Ruto's silence amid battle speaks volumes
- As a general with a platoon of supporters behind him, many expected Dr Ruto to come out and save his people on the frontline.
- Some would say that the DP’s silence and attendant behaviour is an act of desperation, especially going to the President’s backyard to give food.
Thomas Anomoaphe Alemoh, a Nigerian writer, says keeping quiet when you are required to speak out could easily be misunderstood as a sign of incompetence, intransigence or outright arrogance by the public.
This could ring true for William Samoei Ruto, Kenya’s Deputy President (DP), who has been uncharacteristically quiet amid a simmering political crisis in his Jubilee Party.
Dr Ruto is the man who never lacks words whether on the podium or on social media, especially Twitter, where he has been quite active – until recently.
He always quotes Bible verses, cutting the figure of a deeply religious man who casts all his burden unto the Lord.
But he has lately cut the figure of a lonely man troubled by the goings-on in Jubilee, where he is deputy leader, but his influence has waned, thanks to a tussle for control of the party between him and party leader Uhuru Kenyatta.
Party members loyal to him are being shunted aside in a scheme that leaves the country’s Number Two looking powerless, if not helpless.
Dr Ruto’s troubles have been traced to the famous Handshake between President Kenyatta and ODM leader Raila Odinga in March 2018, a deal he was not party to. He was gradually edged out of his position as the President’s bosom buddy.
His allies trooped into the battlefield to wage war for him while he retreated into the “warroom” to pray and plan.
In the past couple of weeks, his gallant fighters, Elgeyo-Marakwet Senator Kipchumba Murkomen, who was majority leader in the House, lost the seat.
Same for Majority Whip Susan Kihika, and on Friday his lawyer and adviser Kithure Kindiki lost the Senate deputy speaker seat.
These have been deemed serious body blows to the man who has been seeking to succeed his boss in the 2022 presidential election.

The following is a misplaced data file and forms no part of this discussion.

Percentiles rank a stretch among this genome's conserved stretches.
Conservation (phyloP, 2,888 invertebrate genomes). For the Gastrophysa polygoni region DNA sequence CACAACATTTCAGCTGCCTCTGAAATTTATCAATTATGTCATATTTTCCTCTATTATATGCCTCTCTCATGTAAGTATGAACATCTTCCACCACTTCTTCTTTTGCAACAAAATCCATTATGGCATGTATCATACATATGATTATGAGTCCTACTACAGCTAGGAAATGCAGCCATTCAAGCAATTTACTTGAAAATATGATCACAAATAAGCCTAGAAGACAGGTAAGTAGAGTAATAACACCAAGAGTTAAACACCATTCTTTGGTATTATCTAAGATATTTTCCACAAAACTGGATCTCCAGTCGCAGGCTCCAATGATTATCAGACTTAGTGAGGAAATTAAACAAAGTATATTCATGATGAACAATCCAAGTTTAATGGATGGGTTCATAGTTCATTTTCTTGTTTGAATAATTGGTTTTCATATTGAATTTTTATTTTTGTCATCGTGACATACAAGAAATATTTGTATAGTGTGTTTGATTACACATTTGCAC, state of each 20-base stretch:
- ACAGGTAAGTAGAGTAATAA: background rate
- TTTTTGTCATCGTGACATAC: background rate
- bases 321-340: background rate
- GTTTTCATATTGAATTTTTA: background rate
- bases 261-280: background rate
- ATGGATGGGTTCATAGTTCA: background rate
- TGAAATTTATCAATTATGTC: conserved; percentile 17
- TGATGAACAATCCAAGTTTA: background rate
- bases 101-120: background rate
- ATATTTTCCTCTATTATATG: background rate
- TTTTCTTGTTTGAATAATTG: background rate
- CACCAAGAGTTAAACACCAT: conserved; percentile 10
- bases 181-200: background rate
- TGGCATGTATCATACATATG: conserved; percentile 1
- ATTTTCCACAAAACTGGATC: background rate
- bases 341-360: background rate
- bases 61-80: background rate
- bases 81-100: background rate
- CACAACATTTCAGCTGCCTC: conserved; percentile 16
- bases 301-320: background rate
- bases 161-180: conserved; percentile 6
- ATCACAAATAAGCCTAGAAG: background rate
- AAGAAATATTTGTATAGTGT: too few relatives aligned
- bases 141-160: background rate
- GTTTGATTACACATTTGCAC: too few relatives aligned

But while he tried to put out the inferno, it seems to be getting out of hand, as President Kenyatta seemingly has more firewood fetchers than the DP’s fire-fighters.
The Kenyatta side, backed by Nasa coalition and other parties, has moved to purge Parliament of the DP’s allies, who are now deemed disrespectful to the President.
As the fire burns, the man has kept a safe distance and silence. The last time the DP was spotted in public was last week, when he distributed relief food in Nachu, Kikuyu constituency in Kiambu.
So is the silence a depiction of a cornered man who is trying to find his bearing from an awkward situation or a weapon, even as his allies are being overrun?
As a general with a platoon of supporters behind him, many expected Dr Ruto to come out and save his people on the frontline.
But alas! He kept mum as they were jettisoned from their top positions.
One would still ask, did he send his men and women to irritate the President and watched from the sidelines, or is he unbothered by what is happening?
How best does he intend to come out of this quagmire, with a wounded battalion with enough fire-power to win 2022?
It is also worth noting that DP Ruto’s message has been how he helped President Kenyatta get elected in the tumultuous 2013 elections and defend his seat in the chaotic 2017 polls.
He has also been constantly reminding Kenyans how he and the President will deliver the election promises.
Perhaps he may have realised, just like Niccolò Machiavelli says in the book The Prince, that power is total and not shared.
DP Ruto could be a tired coach with a match before him, but is he focused?
Even the fans know it’s a mismatch, meaning they cannot fill the stadium. The match means nothing to them.
Some would say that the DP’s silence and attendant behaviour is an act of desperation, especially going to the President’s backyard to give food.
The King has planned this game, so it will end in the manner he wants.